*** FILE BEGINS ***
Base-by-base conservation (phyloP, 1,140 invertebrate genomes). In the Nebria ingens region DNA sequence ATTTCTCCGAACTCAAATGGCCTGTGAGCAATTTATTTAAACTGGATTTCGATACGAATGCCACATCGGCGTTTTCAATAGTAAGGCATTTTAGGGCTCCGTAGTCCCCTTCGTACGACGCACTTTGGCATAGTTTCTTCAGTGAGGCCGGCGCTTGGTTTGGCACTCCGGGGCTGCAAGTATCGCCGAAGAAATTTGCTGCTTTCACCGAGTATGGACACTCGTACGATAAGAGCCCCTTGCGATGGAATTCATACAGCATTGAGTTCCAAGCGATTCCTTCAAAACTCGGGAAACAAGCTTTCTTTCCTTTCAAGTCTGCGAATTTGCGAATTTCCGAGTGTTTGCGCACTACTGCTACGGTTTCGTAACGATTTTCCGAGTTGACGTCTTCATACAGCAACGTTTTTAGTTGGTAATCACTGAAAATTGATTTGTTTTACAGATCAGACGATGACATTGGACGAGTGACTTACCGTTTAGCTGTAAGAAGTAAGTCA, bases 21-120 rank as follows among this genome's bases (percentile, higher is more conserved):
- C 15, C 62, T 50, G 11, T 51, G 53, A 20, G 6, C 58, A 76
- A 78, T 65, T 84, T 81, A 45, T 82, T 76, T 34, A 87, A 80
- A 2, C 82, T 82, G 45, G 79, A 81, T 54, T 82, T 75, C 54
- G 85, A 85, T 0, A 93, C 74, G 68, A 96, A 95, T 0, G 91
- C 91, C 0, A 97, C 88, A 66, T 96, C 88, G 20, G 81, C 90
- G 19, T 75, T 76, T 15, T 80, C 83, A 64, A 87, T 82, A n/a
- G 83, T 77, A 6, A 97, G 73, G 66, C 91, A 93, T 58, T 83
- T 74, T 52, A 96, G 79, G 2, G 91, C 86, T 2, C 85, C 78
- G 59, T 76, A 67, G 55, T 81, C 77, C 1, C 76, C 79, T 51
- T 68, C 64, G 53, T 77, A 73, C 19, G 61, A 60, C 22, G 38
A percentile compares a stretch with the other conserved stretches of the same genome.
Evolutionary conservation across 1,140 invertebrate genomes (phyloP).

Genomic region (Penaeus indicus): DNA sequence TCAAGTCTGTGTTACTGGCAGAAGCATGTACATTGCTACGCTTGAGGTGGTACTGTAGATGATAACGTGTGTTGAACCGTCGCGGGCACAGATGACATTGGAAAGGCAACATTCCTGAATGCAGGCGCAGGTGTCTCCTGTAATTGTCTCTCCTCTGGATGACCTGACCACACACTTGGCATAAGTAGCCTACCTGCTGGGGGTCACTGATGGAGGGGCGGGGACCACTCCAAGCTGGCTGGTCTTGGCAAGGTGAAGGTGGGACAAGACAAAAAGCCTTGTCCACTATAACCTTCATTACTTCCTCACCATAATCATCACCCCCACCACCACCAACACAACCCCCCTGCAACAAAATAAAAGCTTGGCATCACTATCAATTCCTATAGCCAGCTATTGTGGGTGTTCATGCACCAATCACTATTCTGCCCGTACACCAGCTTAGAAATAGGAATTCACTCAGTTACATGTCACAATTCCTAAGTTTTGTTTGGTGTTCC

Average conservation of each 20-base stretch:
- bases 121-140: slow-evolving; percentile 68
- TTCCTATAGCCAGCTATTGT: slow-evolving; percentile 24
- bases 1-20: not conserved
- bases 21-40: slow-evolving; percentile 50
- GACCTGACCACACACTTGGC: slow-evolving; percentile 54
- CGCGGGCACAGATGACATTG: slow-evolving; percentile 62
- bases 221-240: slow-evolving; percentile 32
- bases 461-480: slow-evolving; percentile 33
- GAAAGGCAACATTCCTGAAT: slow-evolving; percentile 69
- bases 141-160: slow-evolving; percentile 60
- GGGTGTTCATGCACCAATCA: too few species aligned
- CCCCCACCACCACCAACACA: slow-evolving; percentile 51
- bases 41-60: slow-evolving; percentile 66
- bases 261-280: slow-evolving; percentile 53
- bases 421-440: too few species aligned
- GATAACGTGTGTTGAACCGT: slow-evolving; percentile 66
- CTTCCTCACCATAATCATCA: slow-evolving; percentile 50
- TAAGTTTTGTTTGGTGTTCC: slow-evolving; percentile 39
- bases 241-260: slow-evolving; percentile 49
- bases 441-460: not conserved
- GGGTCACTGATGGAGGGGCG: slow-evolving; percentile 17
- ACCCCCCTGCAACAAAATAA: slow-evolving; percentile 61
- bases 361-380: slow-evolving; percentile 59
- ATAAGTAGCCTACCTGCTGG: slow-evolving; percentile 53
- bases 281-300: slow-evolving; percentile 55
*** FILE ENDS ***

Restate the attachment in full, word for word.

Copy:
Base-by-base conservation (phyloP, 1,140 invertebrate genomes). In the Nebria ingens region DNA sequence ATTTCTCCGAACTCAAATGGCCTGTGAGCAATTTATTTAAACTGGATTTCGATACGAATGCCACATCGGCGTTTTCAATAGTAAGGCATTTTAGGGCTCCGTAGTCCCCTTCGTACGACGCACTTTGGCATAGTTTCTTCAGTGAGGCCGGCGCTTGGTTTGGCACTCCGGGGCTGCAAGTATCGCCGAAGAAATTTGCTGCTTTCACCGAGTATGGACACTCGTACGATAAGAGCCCCTTGCGATGGAATTCATACAGCATTGAGTTCCAAGCGATTCCTTCAAAACTCGGGAAACAAGCTTTCTTTCCTTTCAAGTCTGCGAATTTGCGAATTTCCGAGTGTTTGCGCACTACTGCTACGGTTTCGTAACGATTTTCCGAGTTGACGTCTTCATACAGCAACGTTTTTAGTTGGTAATCACTGAAAATTGATTTGTTTTACAGATCAGACGATGACATTGGACGAGTGACTTACCGTTTAGCTGTAAGAAGTAAGTCA, bases 21-120 rank as follows among this genome's bases (percentile, higher is more conserved):
- C 15, C 62, T 50, G 11, T 51, G 53, A 20, G 6, C 58, A 76
- A 78, T 65, T 84, T 81, A 45, T 82, T 76, T 34, A 87, A 80
- A 2, C 82, T 82, G 45, G 79, A 81, T 54, T 82, T 75, C 54
- G 85, A 85, T 0, A 93, C 74, G 68, A 96, A 95, T 0, G 91
- C 91, C 0, A 97, C 88, A 66, T 96, C 88, G 20, G 81, C 90
- G 19, T 75, T 76, T 15, T 80, C 83, A 64, A 87, T 82, A n/a
- G 83, T 77, A 6, A 97, G 73, G 66, C 91, A 93, T 58, T 83
- T 74, T 52, A 96, G 79, G 2, G 91, C 86, T 2, C 85, C 78
- G 59, T 76, A 67, G 55, T 81, C 77, C 1, C 76, C 79, T 51
- T 68, C 64, G 53, T 77, A 73, C 19, G 61, A 60, C 22, G 38
A percentile compares a stretch with the other conserved stretches of the same genome.
Evolutionary conservation across 1,140 invertebrate genomes (phyloP).

Genomic region (Penaeus indicus): DNA sequence TCAAGTCTGTGTTACTGGCAGAAGCATGTACATTGCTACGCTTGAGGTGGTACTGTAGATGATAACGTGTGTTGAACCGTCGCGGGCACAGATGACATTGGAAAGGCAACATTCCTGAATGCAGGCGCAGGTGTCTCCTGTAATTGTCTCTCCTCTGGATGACCTGACCACACACTTGGCATAAGTAGCCTACCTGCTGGGGGTCACTGATGGAGGGGCGGGGACCACTCCAAGCTGGCTGGTCTTGGCAAGGTGAAGGTGGGACAAGACAAAAAGCCTTGTCCACTATAACCTTCATTACTTCCTCACCATAATCATCACCCCCACCACCACCAACACAACCCCCCTGCAACAAAATAAAAGCTTGGCATCACTATCAATTCCTATAGCCAGCTATTGTGGGTGTTCATGCACCAATCACTATTCTGCCCGTACACCAGCTTAGAAATAGGAATTCACTCAGTTACATGTCACAATTCCTAAGTTTTGTTTGGTGTTCC

Average conservation of each 20-base stretch:
- bases 121-140: slow-evolving; percentile 68
- TTCCTATAGCCAGCTATTGT: slow-evolving; percentile 24
- bases 1-20: not conserved
- bases 21-40: slow-evolving; percentile 50
- GACCTGACCACACACTTGGC: slow-evolving; percentile 54
- CGCGGGCACAGATGACATTG: slow-evolving; percentile 62
- bases 221-240: slow-evolving; percentile 32
- bases 461-480: slow-evolving; percentile 33
- GAAAGGCAACATTCCTGAAT: slow-evolving; percentile 69
- bases 141-160: slow-evolving; percentile 60
- GGGTGTTCATGCACCAATCA: too few species aligned
- CCCCCACCACCACCAACACA: slow-evolving; percentile 51
- bases 41-60: slow-evolving; percentile 66
- bases 261-280: slow-evolving; percentile 53
- bases 421-440: too few species aligned
- GATAACGTGTGTTGAACCGT: slow-evolving; percentile 66
- CTTCCTCACCATAATCATCA: slow-evolving; percentile 50
- TAAGTTTTGTTTGGTGTTCC: slow-evolving; percentile 39
- bases 241-260: slow-evolving; percentile 49
- bases 441-460: not conserved
- GGGTCACTGATGGAGGGGCG: slow-evolving; percentile 17
- ACCCCCCTGCAACAAAATAA: slow-evolving; percentile 61
- bases 361-380: slow-evolving; percentile 59
- ATAAGTAGCCTACCTGCTGG: slow-evolving; percentile 53
- bases 281-300: slow-evolving; percentile 55